When “21st-Century Schooling” Just Isn’t Good Enough: A Modest Proposal
Are we serious about educating students for the global competitive economy of the future?
by Alfie Kohn www.alfiekohn.org
Regular contributor to the Gazette
Reprinted from District Administration, February, 2009, with the author's permission.
April 1, 2009
Many school administrators, and even more people who aren’t educators but are kind enough to offer their advice about how our field can be improved, have emphasized the need for “21st-century schools” that teach “21st-century skills.” But is this really enough, particularly now that our adversaries (in other words, people who live in other countries) may be thinking along the same lines? Unfortunately, no. Beginning immediately, therefore, we must begin to implement 22nd-century education.
What does that phrase mean? How can we possibly know what skills will be needed so far in the future? Such challenges from skeptics – the same kind of people who ask annoying questions about other cutting-edge ideas, including “brain-based education” -- are to be expected. But if we’re confident enough to describe what education should be like throughout the 21st century – that is, what will be needed over the next 90 years or so -- it’s not much of a stretch to reach a few decades beyond that.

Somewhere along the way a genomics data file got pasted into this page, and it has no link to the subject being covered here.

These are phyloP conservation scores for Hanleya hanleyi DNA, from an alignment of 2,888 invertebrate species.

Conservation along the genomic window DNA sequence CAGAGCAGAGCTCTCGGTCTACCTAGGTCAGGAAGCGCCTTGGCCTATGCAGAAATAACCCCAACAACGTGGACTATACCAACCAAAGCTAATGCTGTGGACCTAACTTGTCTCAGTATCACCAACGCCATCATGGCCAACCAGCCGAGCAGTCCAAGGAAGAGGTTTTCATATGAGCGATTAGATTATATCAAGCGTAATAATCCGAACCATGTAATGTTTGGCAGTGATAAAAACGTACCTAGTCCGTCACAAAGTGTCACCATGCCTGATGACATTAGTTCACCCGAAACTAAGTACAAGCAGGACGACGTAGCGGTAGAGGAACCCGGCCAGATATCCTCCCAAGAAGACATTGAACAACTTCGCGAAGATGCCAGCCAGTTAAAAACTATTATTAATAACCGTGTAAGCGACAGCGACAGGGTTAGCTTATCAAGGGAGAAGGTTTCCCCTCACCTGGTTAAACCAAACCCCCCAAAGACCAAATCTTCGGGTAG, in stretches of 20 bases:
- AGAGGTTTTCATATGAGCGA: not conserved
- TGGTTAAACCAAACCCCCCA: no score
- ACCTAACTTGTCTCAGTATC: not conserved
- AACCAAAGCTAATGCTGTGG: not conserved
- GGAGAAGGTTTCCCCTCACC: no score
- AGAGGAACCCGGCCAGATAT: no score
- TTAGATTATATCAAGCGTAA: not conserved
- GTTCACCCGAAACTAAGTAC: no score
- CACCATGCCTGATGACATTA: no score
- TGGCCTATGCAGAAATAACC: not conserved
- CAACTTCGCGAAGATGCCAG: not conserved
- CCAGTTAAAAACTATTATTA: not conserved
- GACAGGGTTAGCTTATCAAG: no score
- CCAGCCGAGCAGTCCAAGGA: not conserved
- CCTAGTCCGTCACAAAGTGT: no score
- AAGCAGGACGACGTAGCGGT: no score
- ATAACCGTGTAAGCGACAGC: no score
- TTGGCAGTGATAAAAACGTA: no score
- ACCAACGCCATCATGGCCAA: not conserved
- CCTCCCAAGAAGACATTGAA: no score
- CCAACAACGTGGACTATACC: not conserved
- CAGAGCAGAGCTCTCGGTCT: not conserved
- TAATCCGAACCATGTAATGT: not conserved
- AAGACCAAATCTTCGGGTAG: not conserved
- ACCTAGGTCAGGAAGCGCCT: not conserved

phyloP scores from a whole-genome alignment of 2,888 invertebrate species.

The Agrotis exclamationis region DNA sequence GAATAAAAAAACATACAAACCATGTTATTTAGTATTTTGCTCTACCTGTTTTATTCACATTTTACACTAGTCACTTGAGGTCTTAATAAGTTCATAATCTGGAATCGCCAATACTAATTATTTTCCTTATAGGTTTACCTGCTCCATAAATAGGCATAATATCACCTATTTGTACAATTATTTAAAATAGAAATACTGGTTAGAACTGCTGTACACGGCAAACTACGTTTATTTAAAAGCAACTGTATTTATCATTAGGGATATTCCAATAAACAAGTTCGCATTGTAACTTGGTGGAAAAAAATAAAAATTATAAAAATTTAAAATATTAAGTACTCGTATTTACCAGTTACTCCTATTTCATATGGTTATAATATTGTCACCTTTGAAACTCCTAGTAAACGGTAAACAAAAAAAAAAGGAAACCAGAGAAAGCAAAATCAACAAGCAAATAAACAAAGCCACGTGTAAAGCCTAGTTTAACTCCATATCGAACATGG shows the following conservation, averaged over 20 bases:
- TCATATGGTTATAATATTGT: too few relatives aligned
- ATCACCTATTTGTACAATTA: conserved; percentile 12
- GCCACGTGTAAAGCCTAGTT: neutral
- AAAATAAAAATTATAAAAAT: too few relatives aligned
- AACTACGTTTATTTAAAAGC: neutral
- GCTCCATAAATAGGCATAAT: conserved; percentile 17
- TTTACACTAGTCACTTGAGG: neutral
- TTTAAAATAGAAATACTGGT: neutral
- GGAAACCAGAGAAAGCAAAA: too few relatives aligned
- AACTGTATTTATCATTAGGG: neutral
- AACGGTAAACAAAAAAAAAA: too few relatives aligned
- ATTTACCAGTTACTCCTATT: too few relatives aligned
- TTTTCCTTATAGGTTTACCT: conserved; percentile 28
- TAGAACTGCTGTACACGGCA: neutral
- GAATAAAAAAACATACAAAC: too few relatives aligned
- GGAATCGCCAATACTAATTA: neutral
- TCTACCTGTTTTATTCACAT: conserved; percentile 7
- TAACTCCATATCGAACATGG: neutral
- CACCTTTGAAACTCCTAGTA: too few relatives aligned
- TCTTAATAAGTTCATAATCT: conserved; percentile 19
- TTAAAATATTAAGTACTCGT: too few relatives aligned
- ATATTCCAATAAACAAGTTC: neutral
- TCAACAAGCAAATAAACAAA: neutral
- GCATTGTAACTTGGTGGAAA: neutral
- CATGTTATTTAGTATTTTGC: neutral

Essentially, we can take whatever objectives or teaching strategies we happen to favor and, merely by attaching a label that designates a future time period, endow them (and ourselves) with an aura of novelty and significance. Better yet, we instantly define our critics as impediments to progress. If this trick works for the adjective “21st-century,” imagine the payoff from ratcheting it up by a hundred years.
To describe schooling as 22nd-century, however, does suggest a somewhat specific agenda. First, it signifies an emphasis on competitiveness. Even those who talk about 21st-century schools invariably follow that phrase with a reference to “the need to compete in a global economy.” The goal isn’t excellence, in other words; it’s victory. Education is first and foremost about being first and foremost. Therefore, we might as well trump the 21st-century folks by peering even further into the future.
You may have noticed the connection between this conception of education and the practice of continually ranking students on the basis of their scores on standardized tests. This is a promising start, but it doesn’t go nearly far enough. Twenty-second--century schooling means that just about everything should be evaluated in terms of who’s beating whom. Thus, newspapers might feature headlines like: “U.S. Schools Now in 4th Place in Number of Hall Monitors” or “Gates Funds $50-Billion Effort to Manufacture World-Class Cafeteria Trays.” Whatever the criterion, our challenge is to make sure that people who don’t live in the United States will always be inferior to us.
This need to be number one also explains why we can no longer settle for teaching to the “whole child.” The trouble is that if you have a whole of something, you have only one of it. From now on, therefore, you can expect to see conferences devoted to educating a “child- and-a-half” (CAAH). Nothing less will do in a 22nd-century global – or possibly interplanetary – economy. To cite the title of a forthcoming best-seller that educators will be reading in place of dusty tomes about pedagogy, The Solar System Is Flat.